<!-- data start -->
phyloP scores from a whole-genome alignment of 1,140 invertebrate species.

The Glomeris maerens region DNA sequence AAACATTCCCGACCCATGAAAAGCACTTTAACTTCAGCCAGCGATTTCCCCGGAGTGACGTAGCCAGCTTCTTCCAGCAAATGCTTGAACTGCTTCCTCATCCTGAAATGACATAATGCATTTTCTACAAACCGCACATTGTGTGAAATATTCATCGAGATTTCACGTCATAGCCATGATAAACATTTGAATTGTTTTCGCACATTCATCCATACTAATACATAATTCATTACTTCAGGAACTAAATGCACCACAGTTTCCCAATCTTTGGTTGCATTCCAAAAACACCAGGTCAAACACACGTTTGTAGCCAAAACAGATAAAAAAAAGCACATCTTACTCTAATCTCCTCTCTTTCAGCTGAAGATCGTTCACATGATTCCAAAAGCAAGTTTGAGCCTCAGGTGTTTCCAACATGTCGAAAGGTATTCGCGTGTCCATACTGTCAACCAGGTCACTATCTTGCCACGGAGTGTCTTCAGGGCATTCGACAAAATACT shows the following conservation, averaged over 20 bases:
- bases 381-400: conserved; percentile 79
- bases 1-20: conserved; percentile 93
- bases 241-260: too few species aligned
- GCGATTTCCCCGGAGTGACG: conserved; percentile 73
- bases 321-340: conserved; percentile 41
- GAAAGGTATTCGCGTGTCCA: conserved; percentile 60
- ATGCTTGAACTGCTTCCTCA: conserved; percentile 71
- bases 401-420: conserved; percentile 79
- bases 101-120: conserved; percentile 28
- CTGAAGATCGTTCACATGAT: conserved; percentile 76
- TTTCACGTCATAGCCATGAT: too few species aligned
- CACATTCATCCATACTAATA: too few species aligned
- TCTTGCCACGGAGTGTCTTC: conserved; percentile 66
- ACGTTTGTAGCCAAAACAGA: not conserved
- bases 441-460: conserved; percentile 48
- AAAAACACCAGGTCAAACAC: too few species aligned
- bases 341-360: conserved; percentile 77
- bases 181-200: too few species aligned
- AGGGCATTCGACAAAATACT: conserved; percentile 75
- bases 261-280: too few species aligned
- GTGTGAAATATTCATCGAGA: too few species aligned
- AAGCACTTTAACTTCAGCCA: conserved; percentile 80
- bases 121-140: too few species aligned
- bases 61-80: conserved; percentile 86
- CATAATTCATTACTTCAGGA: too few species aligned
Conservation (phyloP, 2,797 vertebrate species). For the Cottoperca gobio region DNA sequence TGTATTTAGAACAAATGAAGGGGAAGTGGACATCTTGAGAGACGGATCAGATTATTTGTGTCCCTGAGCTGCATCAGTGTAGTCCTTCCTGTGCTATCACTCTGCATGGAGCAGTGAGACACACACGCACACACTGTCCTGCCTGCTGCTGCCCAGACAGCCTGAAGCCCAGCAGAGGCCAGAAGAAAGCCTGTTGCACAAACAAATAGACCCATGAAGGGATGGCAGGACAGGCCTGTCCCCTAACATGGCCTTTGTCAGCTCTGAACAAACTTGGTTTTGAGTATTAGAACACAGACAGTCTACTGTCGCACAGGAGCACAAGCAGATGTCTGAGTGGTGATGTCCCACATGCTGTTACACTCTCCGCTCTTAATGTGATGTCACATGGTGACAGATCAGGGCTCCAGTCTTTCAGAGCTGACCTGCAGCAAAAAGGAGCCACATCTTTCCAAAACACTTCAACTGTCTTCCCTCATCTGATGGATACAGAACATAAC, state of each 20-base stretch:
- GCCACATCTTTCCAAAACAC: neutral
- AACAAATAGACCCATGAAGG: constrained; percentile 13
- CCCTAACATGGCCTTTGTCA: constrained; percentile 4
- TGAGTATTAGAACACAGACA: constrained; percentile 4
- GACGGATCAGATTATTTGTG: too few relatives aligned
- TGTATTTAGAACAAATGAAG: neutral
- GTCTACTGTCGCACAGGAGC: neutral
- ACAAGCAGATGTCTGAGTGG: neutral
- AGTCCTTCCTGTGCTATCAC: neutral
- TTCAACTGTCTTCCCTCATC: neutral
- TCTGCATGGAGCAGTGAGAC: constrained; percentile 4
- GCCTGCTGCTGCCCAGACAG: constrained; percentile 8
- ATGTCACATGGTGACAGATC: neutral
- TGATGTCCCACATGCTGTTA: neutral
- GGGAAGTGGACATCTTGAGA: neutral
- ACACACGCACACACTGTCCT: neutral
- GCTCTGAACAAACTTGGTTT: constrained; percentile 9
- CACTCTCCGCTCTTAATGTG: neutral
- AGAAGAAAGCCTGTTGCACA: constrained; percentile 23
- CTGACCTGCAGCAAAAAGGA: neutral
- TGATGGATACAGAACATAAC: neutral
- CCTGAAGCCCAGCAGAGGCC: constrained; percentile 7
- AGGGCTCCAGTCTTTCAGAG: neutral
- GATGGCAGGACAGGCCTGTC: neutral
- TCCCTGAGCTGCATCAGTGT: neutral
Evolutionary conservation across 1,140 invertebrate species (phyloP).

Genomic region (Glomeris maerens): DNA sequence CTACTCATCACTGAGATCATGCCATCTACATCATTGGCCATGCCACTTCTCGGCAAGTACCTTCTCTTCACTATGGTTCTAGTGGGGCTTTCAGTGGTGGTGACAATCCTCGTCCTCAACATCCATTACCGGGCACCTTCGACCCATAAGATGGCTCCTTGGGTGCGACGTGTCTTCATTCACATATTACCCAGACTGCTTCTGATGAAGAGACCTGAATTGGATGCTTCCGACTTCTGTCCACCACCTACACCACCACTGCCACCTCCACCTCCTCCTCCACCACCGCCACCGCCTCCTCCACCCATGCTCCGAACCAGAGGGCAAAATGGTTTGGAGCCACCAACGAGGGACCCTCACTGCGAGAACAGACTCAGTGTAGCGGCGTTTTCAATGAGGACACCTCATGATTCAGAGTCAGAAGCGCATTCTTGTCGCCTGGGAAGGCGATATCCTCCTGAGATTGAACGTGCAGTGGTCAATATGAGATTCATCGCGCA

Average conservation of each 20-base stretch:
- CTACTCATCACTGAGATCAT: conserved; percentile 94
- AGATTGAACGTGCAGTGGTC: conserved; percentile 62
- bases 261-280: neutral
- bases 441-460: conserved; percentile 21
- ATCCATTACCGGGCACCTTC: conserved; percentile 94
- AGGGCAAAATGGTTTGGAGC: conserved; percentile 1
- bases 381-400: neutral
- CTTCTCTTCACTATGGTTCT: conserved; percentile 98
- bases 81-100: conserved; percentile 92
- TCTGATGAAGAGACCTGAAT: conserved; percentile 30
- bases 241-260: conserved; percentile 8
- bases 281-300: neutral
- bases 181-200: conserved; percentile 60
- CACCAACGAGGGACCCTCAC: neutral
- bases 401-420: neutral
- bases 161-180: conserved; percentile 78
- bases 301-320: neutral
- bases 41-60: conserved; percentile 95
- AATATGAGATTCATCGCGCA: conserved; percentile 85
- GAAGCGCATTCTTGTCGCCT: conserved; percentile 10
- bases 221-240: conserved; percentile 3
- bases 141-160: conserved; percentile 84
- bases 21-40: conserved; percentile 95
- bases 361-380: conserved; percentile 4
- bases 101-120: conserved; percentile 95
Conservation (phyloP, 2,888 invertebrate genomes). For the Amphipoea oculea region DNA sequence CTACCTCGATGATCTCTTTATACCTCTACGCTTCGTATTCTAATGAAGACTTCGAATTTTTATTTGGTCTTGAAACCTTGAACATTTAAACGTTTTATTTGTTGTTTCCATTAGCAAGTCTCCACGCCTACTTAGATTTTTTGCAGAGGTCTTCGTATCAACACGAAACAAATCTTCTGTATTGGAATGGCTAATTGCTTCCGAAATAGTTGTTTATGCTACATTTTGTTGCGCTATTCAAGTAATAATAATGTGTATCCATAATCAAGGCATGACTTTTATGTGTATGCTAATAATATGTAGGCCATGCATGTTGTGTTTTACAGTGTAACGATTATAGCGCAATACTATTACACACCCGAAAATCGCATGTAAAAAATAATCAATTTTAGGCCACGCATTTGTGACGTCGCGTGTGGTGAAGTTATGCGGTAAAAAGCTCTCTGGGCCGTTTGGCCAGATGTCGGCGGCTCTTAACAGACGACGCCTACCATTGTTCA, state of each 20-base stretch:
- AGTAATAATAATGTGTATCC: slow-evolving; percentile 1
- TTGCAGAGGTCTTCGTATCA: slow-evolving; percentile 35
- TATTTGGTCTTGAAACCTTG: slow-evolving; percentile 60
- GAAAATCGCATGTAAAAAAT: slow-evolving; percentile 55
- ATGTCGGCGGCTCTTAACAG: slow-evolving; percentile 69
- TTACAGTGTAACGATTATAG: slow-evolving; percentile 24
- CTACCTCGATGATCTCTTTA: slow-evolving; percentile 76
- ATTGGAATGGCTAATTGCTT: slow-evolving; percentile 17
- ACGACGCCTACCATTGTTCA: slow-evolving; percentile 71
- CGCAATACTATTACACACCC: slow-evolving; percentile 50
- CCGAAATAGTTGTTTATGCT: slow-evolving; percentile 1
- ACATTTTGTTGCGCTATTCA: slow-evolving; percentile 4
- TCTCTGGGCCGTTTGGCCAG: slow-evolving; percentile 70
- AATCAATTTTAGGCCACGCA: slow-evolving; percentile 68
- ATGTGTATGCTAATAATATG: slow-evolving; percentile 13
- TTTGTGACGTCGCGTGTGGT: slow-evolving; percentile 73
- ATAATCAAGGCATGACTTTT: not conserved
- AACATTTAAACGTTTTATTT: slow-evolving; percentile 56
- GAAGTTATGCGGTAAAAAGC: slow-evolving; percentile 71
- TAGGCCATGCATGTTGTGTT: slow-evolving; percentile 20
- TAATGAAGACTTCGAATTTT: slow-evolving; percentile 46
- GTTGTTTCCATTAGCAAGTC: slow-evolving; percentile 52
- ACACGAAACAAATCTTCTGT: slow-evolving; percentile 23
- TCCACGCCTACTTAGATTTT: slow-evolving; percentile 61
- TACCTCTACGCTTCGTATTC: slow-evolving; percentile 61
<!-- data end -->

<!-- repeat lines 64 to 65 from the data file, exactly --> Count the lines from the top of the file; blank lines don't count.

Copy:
- CTTCTCTTCACTATGGTTCT: conserved; percentile 98
- bases 81-100: conserved; percentile 92